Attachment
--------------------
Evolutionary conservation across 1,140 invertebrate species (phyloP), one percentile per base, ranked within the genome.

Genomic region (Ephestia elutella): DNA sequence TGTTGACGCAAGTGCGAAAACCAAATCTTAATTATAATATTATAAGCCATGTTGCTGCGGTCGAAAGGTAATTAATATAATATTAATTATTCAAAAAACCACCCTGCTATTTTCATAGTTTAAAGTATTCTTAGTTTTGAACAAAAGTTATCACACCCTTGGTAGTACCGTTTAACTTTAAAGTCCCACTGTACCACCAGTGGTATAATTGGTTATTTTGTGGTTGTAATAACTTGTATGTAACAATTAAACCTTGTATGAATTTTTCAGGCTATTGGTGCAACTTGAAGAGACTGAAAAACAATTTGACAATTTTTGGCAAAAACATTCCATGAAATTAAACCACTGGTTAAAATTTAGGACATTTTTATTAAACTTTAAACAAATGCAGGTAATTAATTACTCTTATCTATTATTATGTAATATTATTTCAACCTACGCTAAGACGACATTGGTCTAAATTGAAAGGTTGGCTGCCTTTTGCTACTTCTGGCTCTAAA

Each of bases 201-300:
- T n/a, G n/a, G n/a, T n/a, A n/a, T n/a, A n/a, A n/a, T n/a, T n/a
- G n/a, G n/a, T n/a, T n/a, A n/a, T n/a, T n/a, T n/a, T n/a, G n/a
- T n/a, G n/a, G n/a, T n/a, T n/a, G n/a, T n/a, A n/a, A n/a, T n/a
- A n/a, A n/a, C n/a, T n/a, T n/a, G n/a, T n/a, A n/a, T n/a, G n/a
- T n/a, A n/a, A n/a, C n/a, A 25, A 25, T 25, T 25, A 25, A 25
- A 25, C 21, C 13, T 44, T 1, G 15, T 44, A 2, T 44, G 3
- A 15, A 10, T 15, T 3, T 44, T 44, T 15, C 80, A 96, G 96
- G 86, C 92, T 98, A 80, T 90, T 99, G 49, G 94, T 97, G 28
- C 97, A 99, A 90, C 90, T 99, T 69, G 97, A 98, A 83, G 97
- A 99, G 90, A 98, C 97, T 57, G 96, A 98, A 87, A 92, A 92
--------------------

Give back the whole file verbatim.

Evolutionary conservation across 1,140 invertebrate species (phyloP), one percentile per base, ranked within the genome.

Genomic region (Ephestia elutella): DNA sequence TGTTGACGCAAGTGCGAAAACCAAATCTTAATTATAATATTATAAGCCATGTTGCTGCGGTCGAAAGGTAATTAATATAATATTAATTATTCAAAAAACCACCCTGCTATTTTCATAGTTTAAAGTATTCTTAGTTTTGAACAAAAGTTATCACACCCTTGGTAGTACCGTTTAACTTTAAAGTCCCACTGTACCACCAGTGGTATAATTGGTTATTTTGTGGTTGTAATAACTTGTATGTAACAATTAAACCTTGTATGAATTTTTCAGGCTATTGGTGCAACTTGAAGAGACTGAAAAACAATTTGACAATTTTTGGCAAAAACATTCCATGAAATTAAACCACTGGTTAAAATTTAGGACATTTTTATTAAACTTTAAACAAATGCAGGTAATTAATTACTCTTATCTATTATTATGTAATATTATTTCAACCTACGCTAAGACGACATTGGTCTAAATTGAAAGGTTGGCTGCCTTTTGCTACTTCTGGCTCTAAA

Each of bases 201-300:
- T n/a, G n/a, G n/a, T n/a, A n/a, T n/a, A n/a, A n/a, T n/a, T n/a
- G n/a, G n/a, T n/a, T n/a, A n/a, T n/a, T n/a, T n/a, T n/a, G n/a
- T n/a, G n/a, G n/a, T n/a, T n/a, G n/a, T n/a, A n/a, A n/a, T n/a
- A n/a, A n/a, C n/a, T n/a, T n/a, G n/a, T n/a, A n/a, T n/a, G n/a
- T n/a, A n/a, A n/a, C n/a, A 25, A 25, T 25, T 25, A 25, A 25
- A 25, C 21, C 13, T 44, T 1, G 15, T 44, A 2, T 44, G 3
- A 15, A 10, T 15, T 3, T 44, T 44, T 15, C 80, A 96, G 96
- G 86, C 92, T 98, A 80, T 90, T 99, G 49, G 94, T 97, G 28
- C 97, A 99, A 90, C 90, T 99, T 69, G 97, A 98, A 83, G 97
- A 99, G 90, A 98, C 97, T 57, G 96, A 98, A 87, A 92, A 92